Comparison of traditional and semiconductor traffic light sources in signalling


Our product is made from semiconductor light emitting diodes (shortly LEDs), it is moulded with synthetic resin and put into a metal housing. Proper light dispersion into different directions is set by directing each LED individually to achieve an evenly lighted surface.

(There is no lens, colour filter, light bulb, or bulb-holder.)

In traditional traffic light sources and in other traffic signals incandescent lamps (light bulbs) generate the light, which is directed by lenses or mirrors and the right colour is produced by colour filters.

Glass fibre is not widely spread (though it has been available since the 1990s) because it is expensive and the only advantage of it is that the light bulb can be put within easy rich (lower part of the mast, far from high-voltage wires).

Fluorescent lamps at the same power and even of the same size are completely new and can be proper substitutes for light bulbs because of their efficiency and much longer lifespan.

Our experience (on which the comparison was based) was gathered in Hungary during a five-year period of 1996-2001, but this experience is easily adaptable to other European countries because both the law of these countries and the light sources are conformed to international conventions.

Users required fewer types of different sizes than in case of a traditional light source (light bulb), so currently the three most frequent sizes are:

The most commonly manufactured and installed light source is the type ’LSzR-150-xx’ (trade name), with Ø 150 mm nominal diameter.

The comparison is made upon the users’ and operators’ experience and demands.


The scope of comparison

It mainly contains light-sources of 0–200­W power because these are the most common ones. Traffic control (both at public roads and at railways) uses 20–75W light bulbs for signalling.


Aspects of the comparison:

1.        Standards - legal aspect

2.        Reliability - technical, operating aspect

3.        Fitting to the current devices - designing and operating aspect

4.        Visibility - user’s aspect

5.        Economy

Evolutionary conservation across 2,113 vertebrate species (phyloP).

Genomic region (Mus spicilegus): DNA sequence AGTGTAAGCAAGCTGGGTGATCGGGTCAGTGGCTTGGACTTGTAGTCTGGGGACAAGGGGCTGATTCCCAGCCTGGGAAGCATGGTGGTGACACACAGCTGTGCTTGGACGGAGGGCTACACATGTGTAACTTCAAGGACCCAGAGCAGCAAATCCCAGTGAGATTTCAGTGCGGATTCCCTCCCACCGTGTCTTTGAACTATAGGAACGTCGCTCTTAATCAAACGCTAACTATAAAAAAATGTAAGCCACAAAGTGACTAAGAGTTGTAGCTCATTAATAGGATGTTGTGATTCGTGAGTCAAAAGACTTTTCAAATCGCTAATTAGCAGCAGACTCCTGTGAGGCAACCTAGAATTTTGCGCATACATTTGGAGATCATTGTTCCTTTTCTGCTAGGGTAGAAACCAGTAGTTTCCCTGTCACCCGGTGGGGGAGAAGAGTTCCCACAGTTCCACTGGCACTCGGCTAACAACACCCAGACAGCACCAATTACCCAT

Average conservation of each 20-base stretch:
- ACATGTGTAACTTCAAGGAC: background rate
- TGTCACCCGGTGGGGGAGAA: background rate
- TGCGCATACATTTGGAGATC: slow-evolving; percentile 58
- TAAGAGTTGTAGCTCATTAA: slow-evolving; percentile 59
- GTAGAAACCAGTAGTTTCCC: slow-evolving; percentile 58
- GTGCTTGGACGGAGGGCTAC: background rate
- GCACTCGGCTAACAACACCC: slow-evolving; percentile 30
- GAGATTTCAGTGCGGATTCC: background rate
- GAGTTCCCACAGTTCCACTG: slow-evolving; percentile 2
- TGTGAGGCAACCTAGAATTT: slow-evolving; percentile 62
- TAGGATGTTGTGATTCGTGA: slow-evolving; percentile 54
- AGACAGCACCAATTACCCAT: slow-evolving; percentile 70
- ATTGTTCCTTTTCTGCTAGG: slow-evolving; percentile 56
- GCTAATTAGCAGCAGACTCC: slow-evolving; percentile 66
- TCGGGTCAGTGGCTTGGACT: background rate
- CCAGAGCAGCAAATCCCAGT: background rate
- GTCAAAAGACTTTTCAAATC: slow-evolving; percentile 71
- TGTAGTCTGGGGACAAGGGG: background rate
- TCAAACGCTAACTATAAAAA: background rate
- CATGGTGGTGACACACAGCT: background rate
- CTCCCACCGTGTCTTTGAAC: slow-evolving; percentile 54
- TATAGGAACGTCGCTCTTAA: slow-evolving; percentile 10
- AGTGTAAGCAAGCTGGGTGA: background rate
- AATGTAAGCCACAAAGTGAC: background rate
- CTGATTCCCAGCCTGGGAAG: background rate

1.        Standards

(According to the Hungarian Law. As mentioned earlier it is almost the same in other countries.)

The Hungarian Standard nominates and determines five optical quantities, such as

The required brightness is easily obtained, usually all of the light sources can provide it. In case of an incandescent lamp even if it is older than three–four months and in flashing mode, brightness can decrease to its one-third, which is not enough as the minimum brightness must be the half of the maximum.

Brightness of a LED light source decreases by 25% after 100,000 hours (more than 10 years).

Light dispersion of lens or mirror systems can be hardly kept (even in the case of the narrow wave band radiators) as filament positioning should be done after every single light bulb change which is practically nearly impossible, so it is not done.

Direction of the LED light source does not change, because it is moulded in synthetic resin.

The colour of a light bulb changes a lot as it gets older. A light source with a yellow filter can become pink.

The colour of a LED is unchanging because it is determined by the structure of the crystal. The currently available LEDs are of every standard colour (red, yellow, green, blue and moon white), meeting the C.I.E. standards.

The unevenness of the light depends on how successful the positioning of the filament into the focus of the mirror or the lens was. Like in the case of light dispersion it is not correct after changing the light bulb.

Dispersion of the LEDs is unchanging.